Tom’s response: Thank you for your encouraging message! And for the invitation. We’ll be in South America next year, I hope. Perhaps you’ll find this dirty hobo family on your doorstep one day…

Reader comment: I am enjoying reading your postcard emails, thank you. Your current location, Yunnan, is just north of Thailand. I have lived in Chiang Mai, Thailand, for 11 years. Thai people use gold as money still. If you are interested in meeting me here in Chiang Mai, I would be happy to tell you about gold and silver in Thailand.

Tom’s response: We spent ten days in Chiang Mai last month! I’m sorry our paths didn’t cross. Thank you for your invitation. We loved Chiang Mai. We’d just been traveling around India, and it was so nice to crash-land in Chiang Mai and relax for a few days.

Reader question: Did you get your China visas prior to arriving? How much per person? How much for the train, and how easy is it to navigate?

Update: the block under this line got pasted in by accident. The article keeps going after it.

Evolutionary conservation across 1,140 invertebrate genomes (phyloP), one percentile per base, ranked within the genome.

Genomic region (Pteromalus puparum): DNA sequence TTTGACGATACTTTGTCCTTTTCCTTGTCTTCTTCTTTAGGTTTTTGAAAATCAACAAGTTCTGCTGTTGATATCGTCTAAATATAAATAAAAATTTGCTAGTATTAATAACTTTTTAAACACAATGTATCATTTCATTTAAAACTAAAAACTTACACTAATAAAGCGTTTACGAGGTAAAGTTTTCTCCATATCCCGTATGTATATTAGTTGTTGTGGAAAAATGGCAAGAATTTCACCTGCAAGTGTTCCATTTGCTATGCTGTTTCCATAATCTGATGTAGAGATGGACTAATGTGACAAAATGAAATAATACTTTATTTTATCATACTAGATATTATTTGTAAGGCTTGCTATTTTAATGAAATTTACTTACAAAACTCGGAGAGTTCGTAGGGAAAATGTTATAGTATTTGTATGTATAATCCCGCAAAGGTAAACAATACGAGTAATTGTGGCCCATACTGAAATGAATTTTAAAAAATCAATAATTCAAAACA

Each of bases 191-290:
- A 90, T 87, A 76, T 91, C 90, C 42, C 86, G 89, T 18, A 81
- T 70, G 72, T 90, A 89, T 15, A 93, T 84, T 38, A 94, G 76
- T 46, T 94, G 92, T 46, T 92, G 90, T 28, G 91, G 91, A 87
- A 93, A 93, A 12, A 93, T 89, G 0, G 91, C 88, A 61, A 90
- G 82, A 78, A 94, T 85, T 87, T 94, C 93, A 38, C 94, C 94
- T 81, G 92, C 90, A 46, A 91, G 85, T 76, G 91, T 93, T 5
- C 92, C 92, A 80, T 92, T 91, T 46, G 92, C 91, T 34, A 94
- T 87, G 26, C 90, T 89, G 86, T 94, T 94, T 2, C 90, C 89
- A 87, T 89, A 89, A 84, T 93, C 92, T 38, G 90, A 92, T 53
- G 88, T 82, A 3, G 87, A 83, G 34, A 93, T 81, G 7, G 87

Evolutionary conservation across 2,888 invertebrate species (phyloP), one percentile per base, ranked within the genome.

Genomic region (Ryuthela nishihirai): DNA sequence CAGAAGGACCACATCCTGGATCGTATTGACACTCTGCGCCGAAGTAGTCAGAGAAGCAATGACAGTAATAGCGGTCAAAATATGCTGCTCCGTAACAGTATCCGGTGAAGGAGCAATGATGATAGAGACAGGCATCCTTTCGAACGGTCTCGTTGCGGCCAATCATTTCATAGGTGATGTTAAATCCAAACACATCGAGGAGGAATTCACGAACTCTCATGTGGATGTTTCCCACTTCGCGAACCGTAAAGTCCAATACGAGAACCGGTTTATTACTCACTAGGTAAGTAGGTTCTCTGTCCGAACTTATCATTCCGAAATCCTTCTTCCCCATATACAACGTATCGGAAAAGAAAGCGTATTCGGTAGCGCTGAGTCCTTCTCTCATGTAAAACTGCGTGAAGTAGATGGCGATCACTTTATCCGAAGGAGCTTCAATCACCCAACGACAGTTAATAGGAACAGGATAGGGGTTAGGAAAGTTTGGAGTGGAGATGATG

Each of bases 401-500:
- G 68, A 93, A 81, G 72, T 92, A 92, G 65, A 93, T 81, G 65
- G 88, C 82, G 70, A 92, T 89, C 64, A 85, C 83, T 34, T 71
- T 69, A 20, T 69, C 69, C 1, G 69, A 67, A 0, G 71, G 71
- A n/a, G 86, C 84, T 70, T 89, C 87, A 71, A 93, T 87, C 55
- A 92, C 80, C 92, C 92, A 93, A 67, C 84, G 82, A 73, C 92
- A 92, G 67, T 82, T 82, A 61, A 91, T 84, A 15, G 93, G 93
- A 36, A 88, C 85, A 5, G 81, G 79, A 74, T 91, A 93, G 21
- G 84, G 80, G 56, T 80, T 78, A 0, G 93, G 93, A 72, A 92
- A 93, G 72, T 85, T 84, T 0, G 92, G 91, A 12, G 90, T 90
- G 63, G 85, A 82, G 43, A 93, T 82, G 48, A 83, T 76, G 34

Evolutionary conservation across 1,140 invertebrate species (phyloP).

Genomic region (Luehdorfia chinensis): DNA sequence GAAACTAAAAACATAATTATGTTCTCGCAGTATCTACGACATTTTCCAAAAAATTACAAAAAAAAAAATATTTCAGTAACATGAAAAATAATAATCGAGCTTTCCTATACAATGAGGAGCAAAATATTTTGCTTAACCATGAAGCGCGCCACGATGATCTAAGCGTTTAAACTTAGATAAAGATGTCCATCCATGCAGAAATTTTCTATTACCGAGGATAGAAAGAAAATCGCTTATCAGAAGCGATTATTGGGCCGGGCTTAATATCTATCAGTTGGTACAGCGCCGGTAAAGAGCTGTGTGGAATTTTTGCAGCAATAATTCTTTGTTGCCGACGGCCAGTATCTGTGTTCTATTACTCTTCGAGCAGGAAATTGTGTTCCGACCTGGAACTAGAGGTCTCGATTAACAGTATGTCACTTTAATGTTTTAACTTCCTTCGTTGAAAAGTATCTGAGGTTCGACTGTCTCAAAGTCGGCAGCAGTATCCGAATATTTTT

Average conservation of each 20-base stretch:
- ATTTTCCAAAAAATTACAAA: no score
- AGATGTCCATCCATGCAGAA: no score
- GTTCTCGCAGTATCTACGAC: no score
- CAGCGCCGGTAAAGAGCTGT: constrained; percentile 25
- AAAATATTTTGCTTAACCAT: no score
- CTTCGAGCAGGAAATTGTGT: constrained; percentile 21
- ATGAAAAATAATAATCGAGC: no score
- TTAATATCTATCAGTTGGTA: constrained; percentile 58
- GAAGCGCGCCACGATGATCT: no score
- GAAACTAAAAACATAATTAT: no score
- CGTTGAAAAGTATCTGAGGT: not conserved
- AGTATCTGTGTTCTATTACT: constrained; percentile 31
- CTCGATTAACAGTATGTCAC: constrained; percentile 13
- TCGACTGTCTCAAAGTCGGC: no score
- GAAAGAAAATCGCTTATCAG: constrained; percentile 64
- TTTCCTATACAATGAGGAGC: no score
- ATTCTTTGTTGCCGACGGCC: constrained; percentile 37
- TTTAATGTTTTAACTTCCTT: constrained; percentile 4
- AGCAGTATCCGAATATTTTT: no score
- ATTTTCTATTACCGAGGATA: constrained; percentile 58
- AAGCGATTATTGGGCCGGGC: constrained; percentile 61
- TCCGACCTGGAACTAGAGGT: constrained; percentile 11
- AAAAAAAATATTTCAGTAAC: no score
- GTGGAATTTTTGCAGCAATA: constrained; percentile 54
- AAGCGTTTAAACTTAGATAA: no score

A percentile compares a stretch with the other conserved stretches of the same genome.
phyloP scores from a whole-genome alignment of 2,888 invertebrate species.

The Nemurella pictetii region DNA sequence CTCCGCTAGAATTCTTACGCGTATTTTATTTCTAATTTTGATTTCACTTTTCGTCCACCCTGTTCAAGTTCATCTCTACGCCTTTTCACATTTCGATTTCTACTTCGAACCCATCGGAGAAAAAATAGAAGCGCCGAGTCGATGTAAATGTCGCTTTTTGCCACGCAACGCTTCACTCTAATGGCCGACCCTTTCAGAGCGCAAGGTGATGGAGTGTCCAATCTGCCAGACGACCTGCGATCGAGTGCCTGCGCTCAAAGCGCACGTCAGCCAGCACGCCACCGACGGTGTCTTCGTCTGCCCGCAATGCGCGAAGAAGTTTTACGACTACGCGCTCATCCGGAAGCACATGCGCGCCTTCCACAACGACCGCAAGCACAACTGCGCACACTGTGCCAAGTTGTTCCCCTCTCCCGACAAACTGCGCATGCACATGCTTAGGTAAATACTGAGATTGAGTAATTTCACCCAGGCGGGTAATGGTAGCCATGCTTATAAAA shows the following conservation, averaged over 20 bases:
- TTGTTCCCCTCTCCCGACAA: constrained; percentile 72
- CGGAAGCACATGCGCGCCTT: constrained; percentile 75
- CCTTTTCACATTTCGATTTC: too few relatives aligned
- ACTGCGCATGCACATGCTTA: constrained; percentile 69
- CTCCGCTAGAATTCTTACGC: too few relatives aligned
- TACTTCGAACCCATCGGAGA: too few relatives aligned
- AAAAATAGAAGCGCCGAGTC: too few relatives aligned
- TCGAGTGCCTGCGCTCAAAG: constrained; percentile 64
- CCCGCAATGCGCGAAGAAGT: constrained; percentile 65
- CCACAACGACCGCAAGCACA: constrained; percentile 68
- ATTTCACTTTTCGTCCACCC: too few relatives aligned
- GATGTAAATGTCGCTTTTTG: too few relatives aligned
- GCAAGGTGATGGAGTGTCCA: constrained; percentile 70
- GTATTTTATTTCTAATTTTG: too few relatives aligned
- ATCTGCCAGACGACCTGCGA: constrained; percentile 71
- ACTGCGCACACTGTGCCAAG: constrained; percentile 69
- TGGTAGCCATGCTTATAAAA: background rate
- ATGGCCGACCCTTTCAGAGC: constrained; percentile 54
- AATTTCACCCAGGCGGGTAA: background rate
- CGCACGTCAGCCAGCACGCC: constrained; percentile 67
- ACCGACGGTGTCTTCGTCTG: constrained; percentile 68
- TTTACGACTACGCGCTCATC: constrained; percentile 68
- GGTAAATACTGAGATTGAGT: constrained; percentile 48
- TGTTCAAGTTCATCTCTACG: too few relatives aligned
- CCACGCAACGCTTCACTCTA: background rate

Tom’s response: Yes. We got them in Hanoi. It took four days, two visits to the Chinese embassy, and a lot of document printing. U.S. passport holders pay $140 for 10-year multiple-entry visas. Europeans pay $30 and get a 60-day single-entry visa.

Reader comment: Carrying all your money in the form of gold and silver??? HOW??? One quick hit (by a crook or government official) and you are broke on the road. A lot of silver would be heavy to carry, a lot of money in gold not as bad. Also, hurry up and marry again; family units are better!

Tom’s response: Haha, we’re not hobbits. Our gold is safely “buried” back in America. We’re using dollars on the road.